Democracy's inherent paradoxes often go unnamed and unrecognized. Exploring such questions, Democracy May Not Exist strives to offer a better understanding of what is possible, what we want, why democracy is so hard to realize, and why it is worth striving for.
... magnificent, paradigm-shifting ... lucid and deep detail ... Writers like these are doing important work in this political moment, reinvigorating the leftist intellectual imagination ... complex but also deeply accessible and lucidly written. It is, in other words, a democratic book about democracy ... Taylor’s deep and wide examination of democratic movements, conversations, and grassroots institutions makes the reader feel as if they are already part of this conversation, as if by reading the book, they have already started to engage in the practice of being a democratic citizen. She speaks to the reader on the level of an equal, and the reader starts to feel as if they could speak back. To put it differently, reading Taylor’s book makes one think democratically, but this thinking also invigorates one’s everyday movements, and makes one start to feel democracy as a pleasure of thinking and acting.
Taylor manages to avoid the complacencies inculcated by the unceasingly propounded message that American methods of 'democracy' are, of course, the best ones ... Taylor displays considerable intellectual nimbleness ... Several deficiencies weaken Taylor’s book. She does not seriously attempt to answer her first question: 'What is democracy? … What are we really referring to when we talk about a system in which the people rule themselves?' ... All too quickly she abandons her aim of defining democracy in order to make it more than an empty slogan. Instead, she embraces the ambiguity that characterizes usage of the term, maintaining that its 'disorienting vagueness' is a 'source of strength.' Vagueness might be good for political actors wishing to deploy 'democracy' to further their aims. It’s not good for analysts wishing to demystify political jargon ... A good book, Democracy May Not Exist would have been even better had Taylor let go of her idealization of 'the people' and responded systematically to those who repudiate the assumption that broader, more active political participation by ordinary folk is a prescription for a more decent world.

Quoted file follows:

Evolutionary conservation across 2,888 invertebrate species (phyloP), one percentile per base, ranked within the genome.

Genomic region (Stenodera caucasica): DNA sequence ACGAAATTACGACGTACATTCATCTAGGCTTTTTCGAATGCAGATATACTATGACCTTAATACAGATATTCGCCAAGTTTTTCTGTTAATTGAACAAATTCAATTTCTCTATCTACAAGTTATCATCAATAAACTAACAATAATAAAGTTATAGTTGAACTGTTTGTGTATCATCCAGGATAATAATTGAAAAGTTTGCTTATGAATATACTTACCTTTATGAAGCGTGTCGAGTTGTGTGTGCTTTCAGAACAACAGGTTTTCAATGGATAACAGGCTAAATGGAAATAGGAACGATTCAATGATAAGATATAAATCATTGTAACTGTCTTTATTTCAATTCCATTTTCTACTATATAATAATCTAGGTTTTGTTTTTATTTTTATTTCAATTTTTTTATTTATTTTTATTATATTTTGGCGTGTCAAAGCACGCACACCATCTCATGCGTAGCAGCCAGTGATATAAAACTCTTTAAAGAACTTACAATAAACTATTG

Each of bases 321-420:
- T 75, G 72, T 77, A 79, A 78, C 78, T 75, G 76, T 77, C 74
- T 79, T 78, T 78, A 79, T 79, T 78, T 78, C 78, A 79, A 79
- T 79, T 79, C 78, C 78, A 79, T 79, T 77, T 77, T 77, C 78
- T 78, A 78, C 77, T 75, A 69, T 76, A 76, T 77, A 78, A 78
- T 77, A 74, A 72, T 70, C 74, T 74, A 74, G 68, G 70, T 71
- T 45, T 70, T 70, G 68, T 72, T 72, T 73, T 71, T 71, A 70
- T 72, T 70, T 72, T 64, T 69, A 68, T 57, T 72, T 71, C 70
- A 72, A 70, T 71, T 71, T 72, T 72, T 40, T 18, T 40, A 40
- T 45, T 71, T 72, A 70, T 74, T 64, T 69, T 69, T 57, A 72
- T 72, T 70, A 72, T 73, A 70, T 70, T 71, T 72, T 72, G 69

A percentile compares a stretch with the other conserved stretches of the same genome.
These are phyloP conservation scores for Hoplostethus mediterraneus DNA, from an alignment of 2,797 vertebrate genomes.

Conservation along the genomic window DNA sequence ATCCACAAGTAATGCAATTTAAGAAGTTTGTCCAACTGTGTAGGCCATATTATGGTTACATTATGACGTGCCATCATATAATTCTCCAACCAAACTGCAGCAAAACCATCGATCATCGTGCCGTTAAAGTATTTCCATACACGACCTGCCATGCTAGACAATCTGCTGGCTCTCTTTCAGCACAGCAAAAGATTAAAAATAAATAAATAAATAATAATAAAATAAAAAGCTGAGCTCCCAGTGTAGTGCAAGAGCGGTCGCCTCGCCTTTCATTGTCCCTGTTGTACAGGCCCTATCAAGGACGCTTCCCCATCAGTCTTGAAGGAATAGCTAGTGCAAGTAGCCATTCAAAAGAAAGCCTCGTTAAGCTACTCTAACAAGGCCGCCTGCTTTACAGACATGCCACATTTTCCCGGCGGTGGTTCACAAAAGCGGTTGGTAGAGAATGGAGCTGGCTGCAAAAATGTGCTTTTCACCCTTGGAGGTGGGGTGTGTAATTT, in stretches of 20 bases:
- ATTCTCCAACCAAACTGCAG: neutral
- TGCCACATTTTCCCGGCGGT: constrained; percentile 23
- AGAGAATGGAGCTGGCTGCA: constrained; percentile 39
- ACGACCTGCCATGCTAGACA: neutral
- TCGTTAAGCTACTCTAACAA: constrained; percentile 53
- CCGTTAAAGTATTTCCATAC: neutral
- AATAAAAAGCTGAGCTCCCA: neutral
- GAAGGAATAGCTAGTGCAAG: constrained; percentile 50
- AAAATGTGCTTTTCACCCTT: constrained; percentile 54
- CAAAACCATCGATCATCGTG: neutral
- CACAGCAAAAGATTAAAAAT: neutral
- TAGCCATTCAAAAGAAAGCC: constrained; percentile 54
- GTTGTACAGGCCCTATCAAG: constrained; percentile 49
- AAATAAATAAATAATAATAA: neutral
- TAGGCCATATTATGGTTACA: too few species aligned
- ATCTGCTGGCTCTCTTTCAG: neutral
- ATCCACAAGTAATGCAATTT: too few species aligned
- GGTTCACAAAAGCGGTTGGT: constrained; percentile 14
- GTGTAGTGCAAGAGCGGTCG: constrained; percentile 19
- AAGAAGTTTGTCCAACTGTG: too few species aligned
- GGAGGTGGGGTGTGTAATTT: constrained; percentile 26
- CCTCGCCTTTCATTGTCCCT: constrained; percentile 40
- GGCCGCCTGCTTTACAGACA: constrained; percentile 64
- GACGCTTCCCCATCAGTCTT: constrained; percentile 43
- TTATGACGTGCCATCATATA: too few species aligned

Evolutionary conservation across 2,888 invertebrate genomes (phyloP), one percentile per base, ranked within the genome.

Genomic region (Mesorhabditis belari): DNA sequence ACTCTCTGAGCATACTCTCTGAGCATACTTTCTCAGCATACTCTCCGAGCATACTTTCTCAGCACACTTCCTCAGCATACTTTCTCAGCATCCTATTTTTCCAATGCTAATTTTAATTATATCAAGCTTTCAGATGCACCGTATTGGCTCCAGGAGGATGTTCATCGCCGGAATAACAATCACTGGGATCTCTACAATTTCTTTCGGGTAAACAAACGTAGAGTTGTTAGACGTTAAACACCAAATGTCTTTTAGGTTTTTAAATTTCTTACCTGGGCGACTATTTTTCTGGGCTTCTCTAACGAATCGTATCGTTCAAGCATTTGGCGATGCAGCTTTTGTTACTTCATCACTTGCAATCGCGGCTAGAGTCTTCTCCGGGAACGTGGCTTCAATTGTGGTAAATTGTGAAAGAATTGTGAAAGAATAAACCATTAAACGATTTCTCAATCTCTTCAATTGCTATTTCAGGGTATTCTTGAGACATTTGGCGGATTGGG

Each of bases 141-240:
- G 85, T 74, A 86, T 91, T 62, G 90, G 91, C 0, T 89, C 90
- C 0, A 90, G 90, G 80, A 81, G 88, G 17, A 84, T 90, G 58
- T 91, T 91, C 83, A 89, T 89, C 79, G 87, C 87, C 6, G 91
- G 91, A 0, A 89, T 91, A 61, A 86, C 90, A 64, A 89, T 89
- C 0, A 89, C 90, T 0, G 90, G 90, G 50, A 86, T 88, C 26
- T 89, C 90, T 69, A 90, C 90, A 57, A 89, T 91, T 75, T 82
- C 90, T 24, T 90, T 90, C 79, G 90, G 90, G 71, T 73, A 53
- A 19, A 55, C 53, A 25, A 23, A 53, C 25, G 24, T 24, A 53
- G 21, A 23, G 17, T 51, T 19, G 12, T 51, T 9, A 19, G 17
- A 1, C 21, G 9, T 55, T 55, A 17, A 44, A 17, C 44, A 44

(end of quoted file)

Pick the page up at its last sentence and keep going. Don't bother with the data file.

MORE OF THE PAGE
Taylor does a commendable job of compiling data from diverse fields to corroborate her central thesis that democracy is the sum of its abiding paradoxes ... The author navigates these different orders of discourse with perspicuity, making the book at once casually readable and intellectually engaging. For readers already familiar with its companion film, the book will seem repetitive in parts, as Taylor does not mind repackaging her best cinematic material as prose. That said, the book is not simply a prose redux of the film. On a general theoretical level, it adds texture to the concept of the democratic paradox, while its individual chapters reflect upon numerous democratic experiments, such as the Haudenosaunee Confederacy of North America, that are not covered in the film ... Although I appreciate Taylor’s caution about falling into neoliberalism’s ideological finger-traps, I find her more coherent when she stresses the conceptual link between democracy and popular economic struggle ... The book’s most valuable contribution to contemporary democratic theory may be its dialectical push beyond Plato’s paradox.